Located at the front of the upper arm, the biceps muscle helps lift the arm straight up, bend the elbow, and provides stability for the shoulder. Injuries to the biceps tend to occur in one of two places: the shoulder or the elbow.

“The biceps is the main muscle on the front of the arm. Two heads come off the shoulder and one tendon inserts onto the elbow,” explains Bryan L. Reuss, M.D., a double board-certified orthopaedic surgeon specializing in sports medicine at Orlando Orthopaedic Center. “This helps to supinate and flex the elbow.”

Although relatively uncommon, the biceps muscle can suffer a partial or even a complete tear.

There are two leading causes for a biceps tendon tear: injury and overuse. Injury usually occurs with a hard fall on when lifting a heavy object. The majority of biceps tears are the product of wear and tear on the tendon, which occurs naturally as people age (overuse). Consistently repeating the same shoulder movements can lead to an array of issues, including tendonitis, shoulder impingement or rotator cuff damage. These conditions place additional stress on the tendon and increase the likelihood of a tear.

Symptoms of a biceps tendon rupture may include:

  • A “pop” sound when it happens
  • Severe pain at first that subsides after a week or so
  • Swelling in front of the elbow
  • Sensation of weakness in bending or supinating the elbow
  • Visible bruising in the elbow and forearm region
  • A noticeable gap in front of the elbow that results from the absence of the tendon

“When the bicep is ruptured or torn at the elbow level it needs surgery, or else the patient will lose functions like supination and flexion strength,” says Dr. Reuss. “Sometimes the biceps is ruptured in the shoulder and results in a Popeye deformity (an abnormal shortening of the biceps muscle).”

For many patients with shoulder-originated biceps tears, the pain clears up over time. In other cases, mild residual arm pain or deformity may not bother individual patients, such as older or less active individuals.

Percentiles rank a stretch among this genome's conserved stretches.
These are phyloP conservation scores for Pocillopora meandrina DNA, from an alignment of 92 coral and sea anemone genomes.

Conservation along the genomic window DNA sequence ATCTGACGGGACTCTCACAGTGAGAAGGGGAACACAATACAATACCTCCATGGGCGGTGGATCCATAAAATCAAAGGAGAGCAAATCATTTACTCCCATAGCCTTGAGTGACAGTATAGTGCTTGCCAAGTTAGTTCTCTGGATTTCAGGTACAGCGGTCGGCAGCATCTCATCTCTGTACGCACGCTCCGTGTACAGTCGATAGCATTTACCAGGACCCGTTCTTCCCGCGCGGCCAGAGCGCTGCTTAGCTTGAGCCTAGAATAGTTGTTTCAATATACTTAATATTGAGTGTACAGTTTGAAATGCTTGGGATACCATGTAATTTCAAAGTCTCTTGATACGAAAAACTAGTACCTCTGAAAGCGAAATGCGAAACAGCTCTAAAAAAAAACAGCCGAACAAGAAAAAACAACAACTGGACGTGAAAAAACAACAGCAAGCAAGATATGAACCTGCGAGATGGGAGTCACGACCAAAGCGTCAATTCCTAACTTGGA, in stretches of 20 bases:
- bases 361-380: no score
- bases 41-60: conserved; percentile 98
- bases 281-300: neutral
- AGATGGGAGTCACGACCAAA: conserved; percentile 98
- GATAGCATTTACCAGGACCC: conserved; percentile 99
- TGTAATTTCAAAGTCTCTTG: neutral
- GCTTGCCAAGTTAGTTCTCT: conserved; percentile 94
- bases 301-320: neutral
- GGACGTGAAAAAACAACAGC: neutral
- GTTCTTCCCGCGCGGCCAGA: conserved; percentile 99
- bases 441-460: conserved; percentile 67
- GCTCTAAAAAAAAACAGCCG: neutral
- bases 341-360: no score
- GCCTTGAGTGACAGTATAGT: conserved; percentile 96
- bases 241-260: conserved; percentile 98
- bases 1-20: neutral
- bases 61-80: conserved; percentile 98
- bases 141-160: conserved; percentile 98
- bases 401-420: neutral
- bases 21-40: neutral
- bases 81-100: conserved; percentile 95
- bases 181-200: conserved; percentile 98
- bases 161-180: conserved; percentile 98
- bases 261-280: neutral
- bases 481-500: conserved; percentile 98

Conservative treatment options for a biceps tendon tear may include:

Ice. Applying a cold pack for twenty minutes at a time a few times each day can help address pain and swelling.

Nonsteroidal medication. Over-the-counter medicines like ibuprofen, aspirin or naproxen can help decrease inflammation and discomfort.

Rest. Activities that exacerbate the injury or involve reaching overhead or heavy lifting should be avoided.

Physical therapy. Patients should seek treatment from a licensed physical therapist to restore strength, flexibility, and range of motion.

What to Expect from Biceps Tear Surgery

Patients with more severe biceps shoulder tears or athletes who need to return to full form may require surgery.

“There are two heads (of the biceps) in the shoulder, so many times the biceps injury doesn’t need to be corrected,” says Dr. Reuss. “But if a patient does have a lot of weakness, pain or deformity and wants to have it fixed, it can be repaired in a similar manner as the elbow with a screw.”

For those patients choosing surgery, orthopaedic sports medicine specialists typically suggest performing the procedure within the first two to three weeks following the injury. After that point, the tendon and muscle in the bicep can begin to scar and shorten, making the restoration of arm function more difficult or even impossible.

To reattach the tendon to the forearm bone, an orthopaedic surgeon will make an incision at the front of the elbow or use small incisions at both the front and back of the elbow. The tendon is attached with stitches through holes drilled in the radius (forearm) bone, or it may be connected to the bone using suture anchors, or small metal implants.

Following surgery, the patient’s arm is usually immobilized in a cast or splint. Physical therapy is regularly prescribed to help patients regain range of motion, strength, and flexibility. Resistance exercises can be gradually added to the rehabilitation plan. Staying committed to one’s rehabilitation plan is vital for achieving a full recovery.

An average recovery takes about three months, and by the time patients reach their final check-up, most have regained full range of motion and strength.

“The outcomes typically are very good,” says Dr. Reuss. “Patients regain their strength and usually recover within three months to get back to their normal function and sporting activities.”

MORE ABOUT DR. REUSS
REQUEST AN APPOINTMENT